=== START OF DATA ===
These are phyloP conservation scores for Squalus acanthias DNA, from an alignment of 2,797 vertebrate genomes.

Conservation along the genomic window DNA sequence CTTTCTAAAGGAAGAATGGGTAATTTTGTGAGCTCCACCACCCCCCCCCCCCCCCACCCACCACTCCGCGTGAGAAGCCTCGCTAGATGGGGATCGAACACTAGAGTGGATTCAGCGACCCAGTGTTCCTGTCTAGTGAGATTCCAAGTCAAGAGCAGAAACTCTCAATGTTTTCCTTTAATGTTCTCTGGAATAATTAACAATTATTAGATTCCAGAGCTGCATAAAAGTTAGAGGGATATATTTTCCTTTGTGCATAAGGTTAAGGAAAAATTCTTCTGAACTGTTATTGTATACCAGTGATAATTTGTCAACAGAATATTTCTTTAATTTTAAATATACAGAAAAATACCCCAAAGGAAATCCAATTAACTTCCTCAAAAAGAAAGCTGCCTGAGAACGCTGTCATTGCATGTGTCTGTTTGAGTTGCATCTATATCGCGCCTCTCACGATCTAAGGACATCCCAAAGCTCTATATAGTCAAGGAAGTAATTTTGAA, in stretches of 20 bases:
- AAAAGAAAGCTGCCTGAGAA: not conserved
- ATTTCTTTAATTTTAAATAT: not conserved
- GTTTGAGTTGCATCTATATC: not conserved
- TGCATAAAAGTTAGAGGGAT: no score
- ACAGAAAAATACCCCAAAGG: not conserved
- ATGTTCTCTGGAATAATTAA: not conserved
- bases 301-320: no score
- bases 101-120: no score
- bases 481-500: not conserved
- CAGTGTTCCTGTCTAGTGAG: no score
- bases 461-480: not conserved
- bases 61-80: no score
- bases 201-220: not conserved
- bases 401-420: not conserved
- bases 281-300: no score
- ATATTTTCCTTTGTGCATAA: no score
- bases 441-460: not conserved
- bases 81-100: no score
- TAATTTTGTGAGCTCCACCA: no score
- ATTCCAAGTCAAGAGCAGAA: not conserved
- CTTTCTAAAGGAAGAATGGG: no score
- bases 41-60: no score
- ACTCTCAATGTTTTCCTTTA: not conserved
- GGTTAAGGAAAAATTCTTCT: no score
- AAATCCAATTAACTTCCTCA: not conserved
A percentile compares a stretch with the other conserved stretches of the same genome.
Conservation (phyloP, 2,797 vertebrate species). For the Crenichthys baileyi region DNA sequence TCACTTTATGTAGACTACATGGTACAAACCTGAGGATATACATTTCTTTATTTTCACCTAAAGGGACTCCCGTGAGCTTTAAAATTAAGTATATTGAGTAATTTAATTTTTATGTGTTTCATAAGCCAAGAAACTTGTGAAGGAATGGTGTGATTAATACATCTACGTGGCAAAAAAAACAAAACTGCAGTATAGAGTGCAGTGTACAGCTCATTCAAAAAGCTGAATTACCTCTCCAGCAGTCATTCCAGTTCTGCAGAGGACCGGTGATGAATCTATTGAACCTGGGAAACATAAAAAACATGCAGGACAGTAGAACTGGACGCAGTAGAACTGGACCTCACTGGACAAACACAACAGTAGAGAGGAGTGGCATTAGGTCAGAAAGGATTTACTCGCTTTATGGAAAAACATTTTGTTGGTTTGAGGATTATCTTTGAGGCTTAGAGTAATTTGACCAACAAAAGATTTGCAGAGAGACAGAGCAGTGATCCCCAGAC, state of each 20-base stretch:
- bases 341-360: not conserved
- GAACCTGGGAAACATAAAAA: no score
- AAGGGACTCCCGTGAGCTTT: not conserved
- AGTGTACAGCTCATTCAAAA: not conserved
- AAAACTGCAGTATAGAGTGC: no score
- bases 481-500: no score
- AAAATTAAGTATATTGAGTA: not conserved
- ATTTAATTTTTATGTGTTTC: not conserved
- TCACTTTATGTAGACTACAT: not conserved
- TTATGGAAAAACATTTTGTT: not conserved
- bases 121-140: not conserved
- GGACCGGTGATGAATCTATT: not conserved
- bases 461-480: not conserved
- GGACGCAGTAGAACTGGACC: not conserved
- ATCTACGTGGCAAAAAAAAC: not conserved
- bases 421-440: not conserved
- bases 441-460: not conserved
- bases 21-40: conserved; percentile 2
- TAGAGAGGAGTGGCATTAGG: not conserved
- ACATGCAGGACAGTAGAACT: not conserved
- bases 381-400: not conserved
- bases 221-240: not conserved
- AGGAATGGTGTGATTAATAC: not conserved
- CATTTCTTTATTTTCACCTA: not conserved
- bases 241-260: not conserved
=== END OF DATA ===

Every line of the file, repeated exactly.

These are phyloP conservation scores for Squalus acanthias DNA, from an alignment of 2,797 vertebrate genomes.

Conservation along the genomic window DNA sequence CTTTCTAAAGGAAGAATGGGTAATTTTGTGAGCTCCACCACCCCCCCCCCCCCCCACCCACCACTCCGCGTGAGAAGCCTCGCTAGATGGGGATCGAACACTAGAGTGGATTCAGCGACCCAGTGTTCCTGTCTAGTGAGATTCCAAGTCAAGAGCAGAAACTCTCAATGTTTTCCTTTAATGTTCTCTGGAATAATTAACAATTATTAGATTCCAGAGCTGCATAAAAGTTAGAGGGATATATTTTCCTTTGTGCATAAGGTTAAGGAAAAATTCTTCTGAACTGTTATTGTATACCAGTGATAATTTGTCAACAGAATATTTCTTTAATTTTAAATATACAGAAAAATACCCCAAAGGAAATCCAATTAACTTCCTCAAAAAGAAAGCTGCCTGAGAACGCTGTCATTGCATGTGTCTGTTTGAGTTGCATCTATATCGCGCCTCTCACGATCTAAGGACATCCCAAAGCTCTATATAGTCAAGGAAGTAATTTTGAA, in stretches of 20 bases:
- AAAAGAAAGCTGCCTGAGAA: not conserved
- ATTTCTTTAATTTTAAATAT: not conserved
- GTTTGAGTTGCATCTATATC: not conserved
- TGCATAAAAGTTAGAGGGAT: no score
- ACAGAAAAATACCCCAAAGG: not conserved
- ATGTTCTCTGGAATAATTAA: not conserved
- bases 301-320: no score
- bases 101-120: no score
- bases 481-500: not conserved
- CAGTGTTCCTGTCTAGTGAG: no score
- bases 461-480: not conserved
- bases 61-80: no score
- bases 201-220: not conserved
- bases 401-420: not conserved
- bases 281-300: no score
- ATATTTTCCTTTGTGCATAA: no score
- bases 441-460: not conserved
- bases 81-100: no score
- TAATTTTGTGAGCTCCACCA: no score
- ATTCCAAGTCAAGAGCAGAA: not conserved
- CTTTCTAAAGGAAGAATGGG: no score
- bases 41-60: no score
- ACTCTCAATGTTTTCCTTTA: not conserved
- GGTTAAGGAAAAATTCTTCT: no score
- AAATCCAATTAACTTCCTCA: not conserved
A percentile compares a stretch with the other conserved stretches of the same genome.
Conservation (phyloP, 2,797 vertebrate species). For the Crenichthys baileyi region DNA sequence TCACTTTATGTAGACTACATGGTACAAACCTGAGGATATACATTTCTTTATTTTCACCTAAAGGGACTCCCGTGAGCTTTAAAATTAAGTATATTGAGTAATTTAATTTTTATGTGTTTCATAAGCCAAGAAACTTGTGAAGGAATGGTGTGATTAATACATCTACGTGGCAAAAAAAACAAAACTGCAGTATAGAGTGCAGTGTACAGCTCATTCAAAAAGCTGAATTACCTCTCCAGCAGTCATTCCAGTTCTGCAGAGGACCGGTGATGAATCTATTGAACCTGGGAAACATAAAAAACATGCAGGACAGTAGAACTGGACGCAGTAGAACTGGACCTCACTGGACAAACACAACAGTAGAGAGGAGTGGCATTAGGTCAGAAAGGATTTACTCGCTTTATGGAAAAACATTTTGTTGGTTTGAGGATTATCTTTGAGGCTTAGAGTAATTTGACCAACAAAAGATTTGCAGAGAGACAGAGCAGTGATCCCCAGAC, state of each 20-base stretch:
- bases 341-360: not conserved
- GAACCTGGGAAACATAAAAA: no score
- AAGGGACTCCCGTGAGCTTT: not conserved
- AGTGTACAGCTCATTCAAAA: not conserved
- AAAACTGCAGTATAGAGTGC: no score
- bases 481-500: no score
- AAAATTAAGTATATTGAGTA: not conserved
- ATTTAATTTTTATGTGTTTC: not conserved
- TCACTTTATGTAGACTACAT: not conserved
- TTATGGAAAAACATTTTGTT: not conserved
- bases 121-140: not conserved
- GGACCGGTGATGAATCTATT: not conserved
- bases 461-480: not conserved
- GGACGCAGTAGAACTGGACC: not conserved
- ATCTACGTGGCAAAAAAAAC: not conserved
- bases 421-440: not conserved
- bases 441-460: not conserved
- bases 21-40: conserved; percentile 2
- TAGAGAGGAGTGGCATTAGG: not conserved
- ACATGCAGGACAGTAGAACT: not conserved
- bases 381-400: not conserved
- bases 221-240: not conserved
- AGGAATGGTGTGATTAATAC: not conserved
- CATTTCTTTATTTTCACCTA: not conserved
- bases 241-260: not conserved